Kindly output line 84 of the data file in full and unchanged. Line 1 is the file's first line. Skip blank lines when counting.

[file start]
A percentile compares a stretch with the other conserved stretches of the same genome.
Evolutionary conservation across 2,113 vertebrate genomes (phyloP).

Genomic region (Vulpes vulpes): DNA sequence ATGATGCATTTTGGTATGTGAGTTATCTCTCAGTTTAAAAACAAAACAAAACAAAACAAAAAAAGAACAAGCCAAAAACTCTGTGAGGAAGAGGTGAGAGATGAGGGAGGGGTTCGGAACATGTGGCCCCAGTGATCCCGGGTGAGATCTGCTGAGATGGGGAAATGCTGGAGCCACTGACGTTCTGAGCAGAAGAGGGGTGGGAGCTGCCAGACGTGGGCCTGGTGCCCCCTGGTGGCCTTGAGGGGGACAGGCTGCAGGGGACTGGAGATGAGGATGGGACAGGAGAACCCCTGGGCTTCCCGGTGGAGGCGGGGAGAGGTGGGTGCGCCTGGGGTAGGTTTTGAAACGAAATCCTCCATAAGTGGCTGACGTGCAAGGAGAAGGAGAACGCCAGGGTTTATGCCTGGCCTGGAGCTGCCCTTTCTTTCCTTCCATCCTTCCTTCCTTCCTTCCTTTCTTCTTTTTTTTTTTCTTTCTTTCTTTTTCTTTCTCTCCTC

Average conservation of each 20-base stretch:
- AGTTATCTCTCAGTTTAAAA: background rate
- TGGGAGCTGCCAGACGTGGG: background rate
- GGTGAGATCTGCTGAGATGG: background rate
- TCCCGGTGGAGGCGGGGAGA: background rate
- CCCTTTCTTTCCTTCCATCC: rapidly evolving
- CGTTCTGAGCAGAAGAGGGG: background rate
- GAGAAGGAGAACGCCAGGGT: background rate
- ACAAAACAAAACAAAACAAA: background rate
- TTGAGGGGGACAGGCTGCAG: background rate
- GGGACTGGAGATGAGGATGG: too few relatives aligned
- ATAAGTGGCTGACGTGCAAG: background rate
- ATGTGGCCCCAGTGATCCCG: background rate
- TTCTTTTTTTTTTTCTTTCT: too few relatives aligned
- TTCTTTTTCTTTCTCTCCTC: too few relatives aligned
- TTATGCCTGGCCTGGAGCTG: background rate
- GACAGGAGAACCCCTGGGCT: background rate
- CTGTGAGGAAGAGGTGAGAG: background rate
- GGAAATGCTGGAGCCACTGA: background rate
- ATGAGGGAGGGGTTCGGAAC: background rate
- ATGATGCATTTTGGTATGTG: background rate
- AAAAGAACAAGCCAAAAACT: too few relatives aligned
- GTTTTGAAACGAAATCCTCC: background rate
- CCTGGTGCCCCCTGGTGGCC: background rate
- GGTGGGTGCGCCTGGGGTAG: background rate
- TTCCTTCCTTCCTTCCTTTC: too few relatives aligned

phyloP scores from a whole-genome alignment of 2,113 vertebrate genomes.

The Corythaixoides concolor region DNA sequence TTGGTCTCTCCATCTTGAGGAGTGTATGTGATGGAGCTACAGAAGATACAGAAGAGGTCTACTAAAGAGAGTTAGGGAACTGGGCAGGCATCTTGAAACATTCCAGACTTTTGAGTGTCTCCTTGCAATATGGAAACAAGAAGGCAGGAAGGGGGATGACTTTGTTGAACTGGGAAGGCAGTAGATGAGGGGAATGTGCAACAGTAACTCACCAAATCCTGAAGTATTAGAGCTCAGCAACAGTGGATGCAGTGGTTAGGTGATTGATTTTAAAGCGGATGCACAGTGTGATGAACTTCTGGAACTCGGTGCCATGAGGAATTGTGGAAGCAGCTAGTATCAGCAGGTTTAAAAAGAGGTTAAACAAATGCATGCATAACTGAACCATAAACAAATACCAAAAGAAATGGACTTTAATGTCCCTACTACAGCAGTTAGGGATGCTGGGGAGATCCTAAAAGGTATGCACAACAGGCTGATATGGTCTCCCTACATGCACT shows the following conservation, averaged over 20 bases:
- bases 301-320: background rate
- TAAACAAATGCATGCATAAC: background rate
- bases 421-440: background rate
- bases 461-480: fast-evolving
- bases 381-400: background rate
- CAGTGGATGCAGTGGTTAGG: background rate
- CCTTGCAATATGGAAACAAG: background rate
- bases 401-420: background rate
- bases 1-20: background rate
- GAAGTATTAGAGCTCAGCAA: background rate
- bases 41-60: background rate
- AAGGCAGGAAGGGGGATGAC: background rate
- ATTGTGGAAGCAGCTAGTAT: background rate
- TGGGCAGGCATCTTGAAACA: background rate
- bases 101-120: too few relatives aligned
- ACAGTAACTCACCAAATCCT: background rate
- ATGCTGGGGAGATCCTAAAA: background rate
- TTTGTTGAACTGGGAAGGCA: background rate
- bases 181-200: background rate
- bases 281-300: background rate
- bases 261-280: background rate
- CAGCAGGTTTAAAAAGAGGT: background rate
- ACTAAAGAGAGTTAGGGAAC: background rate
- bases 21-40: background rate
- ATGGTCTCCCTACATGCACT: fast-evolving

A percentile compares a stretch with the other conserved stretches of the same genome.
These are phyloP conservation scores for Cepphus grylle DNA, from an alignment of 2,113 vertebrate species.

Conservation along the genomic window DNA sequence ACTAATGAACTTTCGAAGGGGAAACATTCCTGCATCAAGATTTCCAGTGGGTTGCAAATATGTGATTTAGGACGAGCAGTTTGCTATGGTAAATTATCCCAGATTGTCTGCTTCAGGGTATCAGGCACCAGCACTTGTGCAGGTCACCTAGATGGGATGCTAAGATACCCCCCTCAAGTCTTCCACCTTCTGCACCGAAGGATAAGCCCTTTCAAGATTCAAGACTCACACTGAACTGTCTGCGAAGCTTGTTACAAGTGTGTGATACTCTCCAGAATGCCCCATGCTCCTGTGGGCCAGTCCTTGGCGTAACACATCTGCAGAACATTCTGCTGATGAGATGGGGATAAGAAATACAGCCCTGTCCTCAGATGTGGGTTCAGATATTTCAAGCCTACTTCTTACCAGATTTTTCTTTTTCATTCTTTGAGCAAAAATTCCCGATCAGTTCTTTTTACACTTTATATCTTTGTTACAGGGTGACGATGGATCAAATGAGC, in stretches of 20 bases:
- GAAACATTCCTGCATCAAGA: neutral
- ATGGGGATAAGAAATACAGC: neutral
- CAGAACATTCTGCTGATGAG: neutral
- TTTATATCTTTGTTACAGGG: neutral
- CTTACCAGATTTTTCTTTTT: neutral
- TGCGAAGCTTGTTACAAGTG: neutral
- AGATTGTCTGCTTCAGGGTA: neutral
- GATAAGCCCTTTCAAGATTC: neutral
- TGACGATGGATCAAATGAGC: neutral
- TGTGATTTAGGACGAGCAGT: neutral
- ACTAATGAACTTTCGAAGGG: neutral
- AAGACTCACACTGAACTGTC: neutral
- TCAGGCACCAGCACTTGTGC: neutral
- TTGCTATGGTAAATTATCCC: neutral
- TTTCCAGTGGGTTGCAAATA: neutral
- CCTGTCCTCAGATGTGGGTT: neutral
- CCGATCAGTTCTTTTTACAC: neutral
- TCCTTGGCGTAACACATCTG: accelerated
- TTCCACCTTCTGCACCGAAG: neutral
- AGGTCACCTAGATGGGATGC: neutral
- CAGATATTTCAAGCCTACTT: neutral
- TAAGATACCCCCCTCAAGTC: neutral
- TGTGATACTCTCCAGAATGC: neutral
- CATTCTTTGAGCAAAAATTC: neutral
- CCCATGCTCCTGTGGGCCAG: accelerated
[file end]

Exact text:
- CCCATGCTCCTGTGGGCCAG: accelerated